A hearing officer ruled this week that York Preparatory Academy and the South Carolina Public Charter School District provided a student with Down syndrome a “fair and appropriate public education,” as guaranteed by federal law, despite his mother’s claims to the contrary.
Douglas Dent, the hearing officer with the state Department of Education, ruled that “a preponderance of evidence” showed that York Prep provided Wilder Stokes, 18, with a proper education and that he “progressed educationally and socially.”
Stokes’ mother, Barb Stokes, argued during a due process hearing on Friday that during the 2013-2014 school year, York Prep failed to fully implement her son’s Individualized Education Program, or IEP, a plan that represents a formal agreement between the family and the school about what services are to be provided to the student.
She also alleged that her son’s occupational therapy plan was inappropriate based on his abilities, insufficient technology was available, and that staff members from York Prep and the South Carolina Public Charter School District were unethical in their dealings with Wilder Stokes.
In Friday’s hearing, Barb Stokes, who represented herself in the court-like proceedings, said her son’s IEP called for 300 minutes every week of reading, writing and math instruction, or 60 minutes of each subject a day. Wilder Stokes, who was classified as a ninth-grade student and was 17 when the year started, was in a self-contained classroom with four other special-needs students and one classroom teacher.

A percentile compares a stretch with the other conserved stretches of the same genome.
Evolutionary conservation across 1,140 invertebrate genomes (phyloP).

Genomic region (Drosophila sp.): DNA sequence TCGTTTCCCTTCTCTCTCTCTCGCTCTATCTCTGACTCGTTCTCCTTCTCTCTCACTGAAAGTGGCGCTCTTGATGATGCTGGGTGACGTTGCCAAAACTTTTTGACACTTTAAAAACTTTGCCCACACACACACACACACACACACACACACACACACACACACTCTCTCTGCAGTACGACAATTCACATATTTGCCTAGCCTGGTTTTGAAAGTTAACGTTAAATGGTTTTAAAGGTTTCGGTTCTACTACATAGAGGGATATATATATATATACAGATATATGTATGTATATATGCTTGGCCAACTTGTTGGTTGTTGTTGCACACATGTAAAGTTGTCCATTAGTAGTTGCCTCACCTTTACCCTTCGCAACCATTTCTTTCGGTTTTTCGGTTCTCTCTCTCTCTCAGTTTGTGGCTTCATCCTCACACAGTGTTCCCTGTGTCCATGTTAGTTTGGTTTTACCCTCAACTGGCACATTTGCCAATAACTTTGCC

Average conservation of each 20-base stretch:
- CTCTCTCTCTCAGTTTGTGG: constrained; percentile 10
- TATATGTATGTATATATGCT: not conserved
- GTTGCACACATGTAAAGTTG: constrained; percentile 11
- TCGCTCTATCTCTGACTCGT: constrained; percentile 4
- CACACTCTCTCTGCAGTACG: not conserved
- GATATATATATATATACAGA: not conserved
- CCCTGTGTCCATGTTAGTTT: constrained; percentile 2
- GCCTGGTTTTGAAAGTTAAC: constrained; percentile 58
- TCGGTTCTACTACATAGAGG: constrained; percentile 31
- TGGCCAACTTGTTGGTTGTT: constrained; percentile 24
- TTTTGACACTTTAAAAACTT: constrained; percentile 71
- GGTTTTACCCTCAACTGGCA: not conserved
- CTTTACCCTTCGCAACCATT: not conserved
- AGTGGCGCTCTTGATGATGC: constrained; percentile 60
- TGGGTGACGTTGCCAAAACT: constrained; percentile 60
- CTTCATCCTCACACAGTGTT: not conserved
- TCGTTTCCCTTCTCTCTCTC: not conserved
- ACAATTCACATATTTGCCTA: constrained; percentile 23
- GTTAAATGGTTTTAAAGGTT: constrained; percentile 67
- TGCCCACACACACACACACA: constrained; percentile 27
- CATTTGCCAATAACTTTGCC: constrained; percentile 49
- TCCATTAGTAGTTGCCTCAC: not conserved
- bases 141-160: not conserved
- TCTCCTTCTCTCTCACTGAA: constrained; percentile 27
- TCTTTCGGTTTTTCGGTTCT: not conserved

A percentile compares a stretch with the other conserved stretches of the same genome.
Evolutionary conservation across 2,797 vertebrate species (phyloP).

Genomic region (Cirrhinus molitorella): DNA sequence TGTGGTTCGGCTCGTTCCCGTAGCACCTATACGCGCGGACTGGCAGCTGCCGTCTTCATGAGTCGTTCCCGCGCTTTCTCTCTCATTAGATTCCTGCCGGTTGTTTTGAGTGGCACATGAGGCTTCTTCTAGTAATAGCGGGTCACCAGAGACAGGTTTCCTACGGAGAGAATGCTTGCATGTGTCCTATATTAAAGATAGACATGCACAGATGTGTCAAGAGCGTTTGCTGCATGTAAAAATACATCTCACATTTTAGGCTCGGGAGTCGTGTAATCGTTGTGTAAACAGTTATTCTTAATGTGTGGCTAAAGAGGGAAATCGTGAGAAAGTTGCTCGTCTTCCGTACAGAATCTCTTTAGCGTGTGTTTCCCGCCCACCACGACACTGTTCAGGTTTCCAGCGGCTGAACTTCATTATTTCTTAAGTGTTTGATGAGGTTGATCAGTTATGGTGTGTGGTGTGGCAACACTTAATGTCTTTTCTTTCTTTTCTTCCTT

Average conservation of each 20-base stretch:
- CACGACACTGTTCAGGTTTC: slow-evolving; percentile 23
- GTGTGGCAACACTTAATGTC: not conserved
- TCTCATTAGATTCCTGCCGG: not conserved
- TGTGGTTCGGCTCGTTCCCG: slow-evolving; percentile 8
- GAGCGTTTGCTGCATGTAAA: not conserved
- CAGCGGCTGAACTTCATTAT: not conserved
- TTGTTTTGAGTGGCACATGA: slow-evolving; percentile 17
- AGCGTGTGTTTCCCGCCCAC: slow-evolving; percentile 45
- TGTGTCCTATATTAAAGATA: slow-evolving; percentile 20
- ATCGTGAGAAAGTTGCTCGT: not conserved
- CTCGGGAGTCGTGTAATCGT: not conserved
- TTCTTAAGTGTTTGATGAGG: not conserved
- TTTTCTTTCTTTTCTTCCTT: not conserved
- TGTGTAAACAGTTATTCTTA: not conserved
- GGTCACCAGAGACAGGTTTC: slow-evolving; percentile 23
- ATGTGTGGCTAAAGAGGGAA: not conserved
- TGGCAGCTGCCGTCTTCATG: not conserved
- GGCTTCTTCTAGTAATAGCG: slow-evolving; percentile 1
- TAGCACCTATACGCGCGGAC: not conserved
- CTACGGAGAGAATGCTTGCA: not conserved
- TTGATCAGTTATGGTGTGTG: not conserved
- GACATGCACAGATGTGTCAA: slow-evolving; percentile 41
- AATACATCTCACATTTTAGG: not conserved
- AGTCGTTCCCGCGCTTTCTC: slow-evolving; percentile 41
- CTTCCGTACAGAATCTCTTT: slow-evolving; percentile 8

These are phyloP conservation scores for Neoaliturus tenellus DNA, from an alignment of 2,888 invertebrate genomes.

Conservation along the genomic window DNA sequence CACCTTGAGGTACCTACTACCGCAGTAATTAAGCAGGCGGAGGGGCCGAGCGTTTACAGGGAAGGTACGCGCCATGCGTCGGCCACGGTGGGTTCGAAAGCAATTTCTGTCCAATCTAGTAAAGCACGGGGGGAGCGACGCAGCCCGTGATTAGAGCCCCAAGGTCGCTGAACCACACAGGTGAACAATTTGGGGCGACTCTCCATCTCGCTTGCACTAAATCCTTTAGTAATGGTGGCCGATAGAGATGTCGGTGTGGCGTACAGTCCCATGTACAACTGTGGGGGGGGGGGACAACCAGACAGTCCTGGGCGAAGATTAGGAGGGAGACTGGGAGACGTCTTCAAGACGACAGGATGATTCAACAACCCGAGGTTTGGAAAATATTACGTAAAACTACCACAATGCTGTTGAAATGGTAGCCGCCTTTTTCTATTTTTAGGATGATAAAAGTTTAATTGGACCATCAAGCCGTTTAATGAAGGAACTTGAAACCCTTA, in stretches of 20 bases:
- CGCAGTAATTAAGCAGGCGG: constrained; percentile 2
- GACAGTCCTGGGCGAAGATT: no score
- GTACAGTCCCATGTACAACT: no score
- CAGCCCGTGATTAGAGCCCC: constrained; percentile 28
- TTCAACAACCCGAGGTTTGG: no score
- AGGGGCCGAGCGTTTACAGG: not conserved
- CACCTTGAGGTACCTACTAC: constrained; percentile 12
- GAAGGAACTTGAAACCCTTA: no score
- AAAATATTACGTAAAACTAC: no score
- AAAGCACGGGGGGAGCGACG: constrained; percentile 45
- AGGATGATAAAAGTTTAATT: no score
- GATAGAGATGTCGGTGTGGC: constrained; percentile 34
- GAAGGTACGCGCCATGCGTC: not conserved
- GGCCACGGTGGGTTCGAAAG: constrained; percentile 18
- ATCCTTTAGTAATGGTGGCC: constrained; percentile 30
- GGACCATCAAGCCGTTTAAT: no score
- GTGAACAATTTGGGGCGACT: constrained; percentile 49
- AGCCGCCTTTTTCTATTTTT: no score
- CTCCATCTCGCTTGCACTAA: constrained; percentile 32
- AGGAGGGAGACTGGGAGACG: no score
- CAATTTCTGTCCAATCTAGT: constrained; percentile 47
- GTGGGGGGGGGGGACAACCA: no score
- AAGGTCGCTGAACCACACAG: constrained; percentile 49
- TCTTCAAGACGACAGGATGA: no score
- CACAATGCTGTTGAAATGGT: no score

Wilder Stokes’ schedule included physical education, band, lunch, computer, “social and behavior skills” and “employability skills,” Barb Stokes testified in the hearing. There was not enough time in his day for full math, reading and writing instruction.
“According to the schedule, he was not receiving the minutes,” Stokes said.
Erik Norton, the attorney for the South Carolina Public Charter School District, argued that Wilder Stokes’ IEP was fully implemented and that he made progress in his academics, proof that the IEP was working.
“I don’t think (free and appropriate public education) was denied,” Norton said in his opening statement.
Norton also said that Wilder Stokes enjoyed his time at York Prep, playing on the basketball team and in the band and becoming popular with many of the students. Barb Stokes agreed with those points.
During her testimony, Jan Lee, the special education director at York Prep, also said Wilder Stokes was making progress towards all of his annual goals.
“He seemed to be doing absolutely, impressively well,” she said.
During the 2013-2014 school year, Barb Stokes said, she began to have serious concerns about her son’s education. When she visited his classroom last fall, the only work sample the teacher provided from more than two months was a drawing he had completed. The teacher, who is no longer working at York Prep, wasn’t able to provide any information about the math or reading programs he was using in the classroom, Barb Stokes said.
In his decision, Dent wrote that the classroom teacher “could have been more forthcoming with information and could have had better communication with Ms. Stokes.”
In an email dated Dec. 8, Lee told Barb Stokes that the teacher was working on gathering inventory of materials available, that log-ins were available for online math and reading programs, and that iPads were being “reimaged” for classroom use.
Still, no one was able to tell Barb Stokes the curriculum being used in her son’s class, Stokes said.
“This is December and we still don’t have things in place for our kids,” Barb Stokes said on Friday during the hearing. “I needed to know what the curriculum was, as a parent.”
The federal Individuals with Disabilities Education Improvement Act mandates that students with disabilities participate in the general curriculum, or the same curriculum being used for non-disabled peers.